“Trust yourself, you know more than you think you do.” ~ Benjamin Spock.
One of my enduring memories is of a dream I had as a child. We were driving through the night to get to our summer vacation home. That sounds a lot more glamorous than it was. As poor church mice, we had little in disposable income. For most people in that situation, camping was the way to go. Nowadays they talk about ‘glamping’, which is of course several levels up from the ex-army tent (second-hand, of course) that was shaped like a bell, and slept five children comfortably, radiating out from the center pole like bicycle spokes. My parents had their privacy, a two-sleeper next to us.
We were fortunate that my father had connections; the town of Borth-y-gest was a sleepy Welsh village (with one road in and the same road out) perched on an estuary. North Wales is a rugged, mountainous region, filled with mist and mystery. Somewhere there are dragons sleeping underground awaiting the return of Arthur. You may tiptoe through a bluebell grove where fairies hide behind flowers. It is a land of fifty shades of green, thanks to the rain which is never far away. The field on which we camped (don’t trip over the ropes! Don’t touch the side of the tent when it rains or you break its waterproof qualities!) overlooked the beach. Picture a beach with huge, sharply cleaved slate rocks in abundance, huge outcrops that made for endless games of: “I’m the King of the castle!” Speaking of castles, across the estuary we could see (on a clear day) the ruins of Harlech Castle, a 13th century castle. And always in the distance we could see the Moelwyns, a mountain range with numerous peaks, one of which (Cnicht – gotta love those Welsh names!) is known as the Welsh Matterhorn, for its sharp, pyramid shaped peak.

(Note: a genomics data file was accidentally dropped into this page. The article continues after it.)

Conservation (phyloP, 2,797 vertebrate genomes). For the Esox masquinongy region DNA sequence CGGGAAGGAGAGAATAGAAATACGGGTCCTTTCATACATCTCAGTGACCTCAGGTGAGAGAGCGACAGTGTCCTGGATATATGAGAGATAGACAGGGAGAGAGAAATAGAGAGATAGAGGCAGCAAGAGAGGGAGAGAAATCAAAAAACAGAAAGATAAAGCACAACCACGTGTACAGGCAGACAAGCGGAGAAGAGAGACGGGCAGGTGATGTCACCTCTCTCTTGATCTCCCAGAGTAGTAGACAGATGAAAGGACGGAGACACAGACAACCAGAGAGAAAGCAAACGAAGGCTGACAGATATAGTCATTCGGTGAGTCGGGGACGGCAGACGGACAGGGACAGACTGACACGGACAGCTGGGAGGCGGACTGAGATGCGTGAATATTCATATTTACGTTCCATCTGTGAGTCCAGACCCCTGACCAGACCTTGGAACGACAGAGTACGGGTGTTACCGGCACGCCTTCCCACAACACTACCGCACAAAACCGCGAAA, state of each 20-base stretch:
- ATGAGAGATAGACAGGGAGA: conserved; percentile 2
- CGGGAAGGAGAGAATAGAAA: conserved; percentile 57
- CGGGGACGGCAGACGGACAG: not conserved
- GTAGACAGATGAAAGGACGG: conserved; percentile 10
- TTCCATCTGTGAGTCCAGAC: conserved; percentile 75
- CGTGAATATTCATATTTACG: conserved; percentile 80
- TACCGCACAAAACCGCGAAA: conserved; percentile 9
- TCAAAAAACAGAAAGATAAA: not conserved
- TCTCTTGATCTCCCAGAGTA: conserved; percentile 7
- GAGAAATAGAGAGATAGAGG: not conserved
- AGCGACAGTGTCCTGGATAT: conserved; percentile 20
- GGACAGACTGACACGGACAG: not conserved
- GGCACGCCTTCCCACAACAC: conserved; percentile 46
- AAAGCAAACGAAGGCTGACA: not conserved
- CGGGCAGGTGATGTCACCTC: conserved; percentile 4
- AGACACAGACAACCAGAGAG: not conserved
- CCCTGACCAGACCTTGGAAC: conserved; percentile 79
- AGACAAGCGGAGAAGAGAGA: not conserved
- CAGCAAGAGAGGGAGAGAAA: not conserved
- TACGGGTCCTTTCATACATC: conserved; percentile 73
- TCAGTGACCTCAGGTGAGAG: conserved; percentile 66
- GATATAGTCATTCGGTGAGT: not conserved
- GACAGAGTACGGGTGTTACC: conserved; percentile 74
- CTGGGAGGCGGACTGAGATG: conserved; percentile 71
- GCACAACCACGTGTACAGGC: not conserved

At the start of the summer my father would take the long drive with us (no motorways to speed us there in those days) through the mountains of Snowdonia to get to the campsite. Kids, camping gear, supplies, clothes, all would be packed tight into the vehicle. One year as I slept on the drive, I had the dream that stayed with me until now. It was of a forest scene; trees and animals frozen like statues, in monochromatic grey. That was it, just a scene, but it was as real as if I had woken and looked out of the car, and that was all I could see. Years later, when taking my family to Epcot Center, I remember riding through the dome, Spaceship Earth, and one of the scenes we saw looked exactly like my ghostly dream scene. Spooky!
There are many cultures who invest a lot of time interpreting dreams. Dreams may foretell death or pregnancy. In some Native American traditions, young people are sent off on vision quests, spending time away from the tribe, and expected to come back with a clear vision of who they are and who they will become, armed with a spirit guide and a message. My own dreams have always been endlessly fascinating (to me, at least!), sometimes seeming like a movie I am watching, but never, alas, with clear meaning.